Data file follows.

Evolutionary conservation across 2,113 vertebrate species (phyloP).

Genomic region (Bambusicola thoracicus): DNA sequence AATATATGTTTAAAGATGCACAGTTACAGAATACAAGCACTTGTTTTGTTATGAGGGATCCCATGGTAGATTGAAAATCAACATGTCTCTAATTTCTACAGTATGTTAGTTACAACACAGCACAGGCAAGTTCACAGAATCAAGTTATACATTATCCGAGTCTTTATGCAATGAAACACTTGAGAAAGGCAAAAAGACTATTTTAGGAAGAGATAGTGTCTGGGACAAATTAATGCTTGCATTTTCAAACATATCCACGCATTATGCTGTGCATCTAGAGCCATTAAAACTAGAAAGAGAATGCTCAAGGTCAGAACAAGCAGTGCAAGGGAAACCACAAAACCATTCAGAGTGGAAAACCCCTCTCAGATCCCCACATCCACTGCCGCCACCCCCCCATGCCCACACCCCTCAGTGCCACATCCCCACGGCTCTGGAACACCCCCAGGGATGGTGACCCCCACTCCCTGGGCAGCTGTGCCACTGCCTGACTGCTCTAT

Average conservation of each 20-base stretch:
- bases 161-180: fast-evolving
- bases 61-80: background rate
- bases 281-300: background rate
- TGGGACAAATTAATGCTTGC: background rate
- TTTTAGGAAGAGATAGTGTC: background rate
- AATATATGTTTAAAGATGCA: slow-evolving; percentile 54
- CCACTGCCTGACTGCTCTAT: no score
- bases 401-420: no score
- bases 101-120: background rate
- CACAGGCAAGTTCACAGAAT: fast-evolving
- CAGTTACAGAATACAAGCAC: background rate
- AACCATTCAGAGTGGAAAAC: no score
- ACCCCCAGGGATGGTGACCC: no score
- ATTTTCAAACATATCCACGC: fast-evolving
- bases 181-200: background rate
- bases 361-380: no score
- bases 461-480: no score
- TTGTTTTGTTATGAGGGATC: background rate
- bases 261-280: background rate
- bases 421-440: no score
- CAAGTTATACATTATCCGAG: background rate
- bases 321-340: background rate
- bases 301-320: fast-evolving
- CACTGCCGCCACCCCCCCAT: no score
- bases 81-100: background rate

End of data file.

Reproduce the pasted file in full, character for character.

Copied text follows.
Evolutionary conservation across 2,113 vertebrate species (phyloP).

Genomic region (Bambusicola thoracicus): DNA sequence AATATATGTTTAAAGATGCACAGTTACAGAATACAAGCACTTGTTTTGTTATGAGGGATCCCATGGTAGATTGAAAATCAACATGTCTCTAATTTCTACAGTATGTTAGTTACAACACAGCACAGGCAAGTTCACAGAATCAAGTTATACATTATCCGAGTCTTTATGCAATGAAACACTTGAGAAAGGCAAAAAGACTATTTTAGGAAGAGATAGTGTCTGGGACAAATTAATGCTTGCATTTTCAAACATATCCACGCATTATGCTGTGCATCTAGAGCCATTAAAACTAGAAAGAGAATGCTCAAGGTCAGAACAAGCAGTGCAAGGGAAACCACAAAACCATTCAGAGTGGAAAACCCCTCTCAGATCCCCACATCCACTGCCGCCACCCCCCCATGCCCACACCCCTCAGTGCCACATCCCCACGGCTCTGGAACACCCCCAGGGATGGTGACCCCCACTCCCTGGGCAGCTGTGCCACTGCCTGACTGCTCTAT

Average conservation of each 20-base stretch:
- bases 161-180: fast-evolving
- bases 61-80: background rate
- bases 281-300: background rate
- TGGGACAAATTAATGCTTGC: background rate
- TTTTAGGAAGAGATAGTGTC: background rate
- AATATATGTTTAAAGATGCA: slow-evolving; percentile 54
- CCACTGCCTGACTGCTCTAT: no score
- bases 401-420: no score
- bases 101-120: background rate
- CACAGGCAAGTTCACAGAAT: fast-evolving
- CAGTTACAGAATACAAGCAC: background rate
- AACCATTCAGAGTGGAAAAC: no score
- ACCCCCAGGGATGGTGACCC: no score
- ATTTTCAAACATATCCACGC: fast-evolving
- bases 181-200: background rate
- bases 361-380: no score
- bases 461-480: no score
- TTGTTTTGTTATGAGGGATC: background rate
- bases 261-280: background rate
- bases 421-440: no score
- CAAGTTATACATTATCCGAG: background rate
- bases 321-340: background rate
- bases 301-320: fast-evolving
- CACTGCCGCCACCCCCCCAT: no score
- bases 81-100: background rate